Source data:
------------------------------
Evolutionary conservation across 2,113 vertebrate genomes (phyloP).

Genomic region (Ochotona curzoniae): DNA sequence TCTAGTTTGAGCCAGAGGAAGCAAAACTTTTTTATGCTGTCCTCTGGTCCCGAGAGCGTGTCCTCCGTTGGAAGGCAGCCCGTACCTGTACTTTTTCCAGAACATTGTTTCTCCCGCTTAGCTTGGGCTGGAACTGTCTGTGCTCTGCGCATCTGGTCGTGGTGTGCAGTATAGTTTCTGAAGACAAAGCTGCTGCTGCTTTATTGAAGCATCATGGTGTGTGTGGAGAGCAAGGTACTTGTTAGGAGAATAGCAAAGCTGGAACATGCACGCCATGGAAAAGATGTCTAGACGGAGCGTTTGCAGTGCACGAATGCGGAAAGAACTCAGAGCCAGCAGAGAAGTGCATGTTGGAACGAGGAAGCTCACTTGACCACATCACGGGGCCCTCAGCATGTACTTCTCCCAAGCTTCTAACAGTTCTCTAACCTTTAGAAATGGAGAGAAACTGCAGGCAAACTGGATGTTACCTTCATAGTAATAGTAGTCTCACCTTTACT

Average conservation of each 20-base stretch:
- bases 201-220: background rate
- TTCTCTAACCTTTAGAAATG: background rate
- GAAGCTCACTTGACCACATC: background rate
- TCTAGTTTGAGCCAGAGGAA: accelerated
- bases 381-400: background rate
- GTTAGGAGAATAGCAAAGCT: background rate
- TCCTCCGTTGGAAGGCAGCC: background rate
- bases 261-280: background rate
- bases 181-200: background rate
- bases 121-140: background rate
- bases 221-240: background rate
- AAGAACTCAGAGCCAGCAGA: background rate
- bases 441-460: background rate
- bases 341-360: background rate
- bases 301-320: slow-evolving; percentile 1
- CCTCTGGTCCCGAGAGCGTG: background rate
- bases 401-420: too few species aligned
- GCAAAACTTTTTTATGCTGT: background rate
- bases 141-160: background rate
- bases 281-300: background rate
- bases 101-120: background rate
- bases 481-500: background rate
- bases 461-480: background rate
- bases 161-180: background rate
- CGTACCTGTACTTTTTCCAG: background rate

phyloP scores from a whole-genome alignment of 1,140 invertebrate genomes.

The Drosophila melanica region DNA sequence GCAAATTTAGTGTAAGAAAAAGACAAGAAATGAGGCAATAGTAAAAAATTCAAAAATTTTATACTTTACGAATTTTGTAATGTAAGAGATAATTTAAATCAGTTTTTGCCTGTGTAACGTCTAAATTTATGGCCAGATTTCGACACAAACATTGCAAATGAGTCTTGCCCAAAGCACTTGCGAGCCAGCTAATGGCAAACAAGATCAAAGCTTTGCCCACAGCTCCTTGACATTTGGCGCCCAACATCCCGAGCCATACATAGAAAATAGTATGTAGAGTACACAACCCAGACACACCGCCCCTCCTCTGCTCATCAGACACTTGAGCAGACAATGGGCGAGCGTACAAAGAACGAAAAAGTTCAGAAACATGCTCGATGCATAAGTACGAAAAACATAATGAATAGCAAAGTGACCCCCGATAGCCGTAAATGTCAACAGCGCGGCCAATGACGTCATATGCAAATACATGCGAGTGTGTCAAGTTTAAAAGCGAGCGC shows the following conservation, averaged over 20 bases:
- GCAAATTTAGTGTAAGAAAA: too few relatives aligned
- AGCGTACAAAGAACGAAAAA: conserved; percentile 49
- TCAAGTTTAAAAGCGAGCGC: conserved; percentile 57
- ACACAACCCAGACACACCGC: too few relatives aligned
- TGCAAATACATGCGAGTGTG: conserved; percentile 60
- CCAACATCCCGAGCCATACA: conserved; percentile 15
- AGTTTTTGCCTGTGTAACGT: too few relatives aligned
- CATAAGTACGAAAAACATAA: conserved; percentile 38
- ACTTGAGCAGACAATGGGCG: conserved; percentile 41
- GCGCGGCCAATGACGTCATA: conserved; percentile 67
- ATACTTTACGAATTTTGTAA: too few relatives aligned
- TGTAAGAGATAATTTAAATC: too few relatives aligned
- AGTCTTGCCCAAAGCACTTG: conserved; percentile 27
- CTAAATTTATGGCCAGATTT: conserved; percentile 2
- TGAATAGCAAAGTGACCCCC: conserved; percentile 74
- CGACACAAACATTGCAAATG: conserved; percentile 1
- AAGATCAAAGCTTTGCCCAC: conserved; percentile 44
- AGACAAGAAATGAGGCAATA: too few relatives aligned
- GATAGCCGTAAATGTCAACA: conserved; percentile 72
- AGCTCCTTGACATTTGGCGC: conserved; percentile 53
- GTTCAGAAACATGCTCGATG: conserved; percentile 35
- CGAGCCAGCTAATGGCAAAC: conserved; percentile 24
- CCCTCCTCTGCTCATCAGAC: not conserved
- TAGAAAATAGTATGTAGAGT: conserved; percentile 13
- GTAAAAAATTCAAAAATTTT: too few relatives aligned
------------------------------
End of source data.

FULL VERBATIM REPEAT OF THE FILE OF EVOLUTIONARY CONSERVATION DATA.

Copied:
Evolutionary conservation across 2,113 vertebrate genomes (phyloP).

Genomic region (Ochotona curzoniae): DNA sequence TCTAGTTTGAGCCAGAGGAAGCAAAACTTTTTTATGCTGTCCTCTGGTCCCGAGAGCGTGTCCTCCGTTGGAAGGCAGCCCGTACCTGTACTTTTTCCAGAACATTGTTTCTCCCGCTTAGCTTGGGCTGGAACTGTCTGTGCTCTGCGCATCTGGTCGTGGTGTGCAGTATAGTTTCTGAAGACAAAGCTGCTGCTGCTTTATTGAAGCATCATGGTGTGTGTGGAGAGCAAGGTACTTGTTAGGAGAATAGCAAAGCTGGAACATGCACGCCATGGAAAAGATGTCTAGACGGAGCGTTTGCAGTGCACGAATGCGGAAAGAACTCAGAGCCAGCAGAGAAGTGCATGTTGGAACGAGGAAGCTCACTTGACCACATCACGGGGCCCTCAGCATGTACTTCTCCCAAGCTTCTAACAGTTCTCTAACCTTTAGAAATGGAGAGAAACTGCAGGCAAACTGGATGTTACCTTCATAGTAATAGTAGTCTCACCTTTACT

Average conservation of each 20-base stretch:
- bases 201-220: background rate
- TTCTCTAACCTTTAGAAATG: background rate
- GAAGCTCACTTGACCACATC: background rate
- TCTAGTTTGAGCCAGAGGAA: accelerated
- bases 381-400: background rate
- GTTAGGAGAATAGCAAAGCT: background rate
- TCCTCCGTTGGAAGGCAGCC: background rate
- bases 261-280: background rate
- bases 181-200: background rate
- bases 121-140: background rate
- bases 221-240: background rate
- AAGAACTCAGAGCCAGCAGA: background rate
- bases 441-460: background rate
- bases 341-360: background rate
- bases 301-320: slow-evolving; percentile 1
- CCTCTGGTCCCGAGAGCGTG: background rate
- bases 401-420: too few species aligned
- GCAAAACTTTTTTATGCTGT: background rate
- bases 141-160: background rate
- bases 281-300: background rate
- bases 101-120: background rate
- bases 481-500: background rate
- bases 461-480: background rate
- bases 161-180: background rate
- CGTACCTGTACTTTTTCCAG: background rate

phyloP scores from a whole-genome alignment of 1,140 invertebrate genomes.

The Drosophila melanica region DNA sequence GCAAATTTAGTGTAAGAAAAAGACAAGAAATGAGGCAATAGTAAAAAATTCAAAAATTTTATACTTTACGAATTTTGTAATGTAAGAGATAATTTAAATCAGTTTTTGCCTGTGTAACGTCTAAATTTATGGCCAGATTTCGACACAAACATTGCAAATGAGTCTTGCCCAAAGCACTTGCGAGCCAGCTAATGGCAAACAAGATCAAAGCTTTGCCCACAGCTCCTTGACATTTGGCGCCCAACATCCCGAGCCATACATAGAAAATAGTATGTAGAGTACACAACCCAGACACACCGCCCCTCCTCTGCTCATCAGACACTTGAGCAGACAATGGGCGAGCGTACAAAGAACGAAAAAGTTCAGAAACATGCTCGATGCATAAGTACGAAAAACATAATGAATAGCAAAGTGACCCCCGATAGCCGTAAATGTCAACAGCGCGGCCAATGACGTCATATGCAAATACATGCGAGTGTGTCAAGTTTAAAAGCGAGCGC shows the following conservation, averaged over 20 bases:
- GCAAATTTAGTGTAAGAAAA: too few relatives aligned
- AGCGTACAAAGAACGAAAAA: conserved; percentile 49
- TCAAGTTTAAAAGCGAGCGC: conserved; percentile 57
- ACACAACCCAGACACACCGC: too few relatives aligned
- TGCAAATACATGCGAGTGTG: conserved; percentile 60
- CCAACATCCCGAGCCATACA: conserved; percentile 15
- AGTTTTTGCCTGTGTAACGT: too few relatives aligned
- CATAAGTACGAAAAACATAA: conserved; percentile 38
- ACTTGAGCAGACAATGGGCG: conserved; percentile 41
- GCGCGGCCAATGACGTCATA: conserved; percentile 67
- ATACTTTACGAATTTTGTAA: too few relatives aligned
- TGTAAGAGATAATTTAAATC: too few relatives aligned
- AGTCTTGCCCAAAGCACTTG: conserved; percentile 27
- CTAAATTTATGGCCAGATTT: conserved; percentile 2
- TGAATAGCAAAGTGACCCCC: conserved; percentile 74
- CGACACAAACATTGCAAATG: conserved; percentile 1
- AAGATCAAAGCTTTGCCCAC: conserved; percentile 44
- AGACAAGAAATGAGGCAATA: too few relatives aligned
- GATAGCCGTAAATGTCAACA: conserved; percentile 72
- AGCTCCTTGACATTTGGCGC: conserved; percentile 53
- GTTCAGAAACATGCTCGATG: conserved; percentile 35
- CGAGCCAGCTAATGGCAAAC: conserved; percentile 24
- CCCTCCTCTGCTCATCAGAC: not conserved
- TAGAAAATAGTATGTAGAGT: conserved; percentile 13
- GTAAAAAATTCAAAAATTTT: too few relatives aligned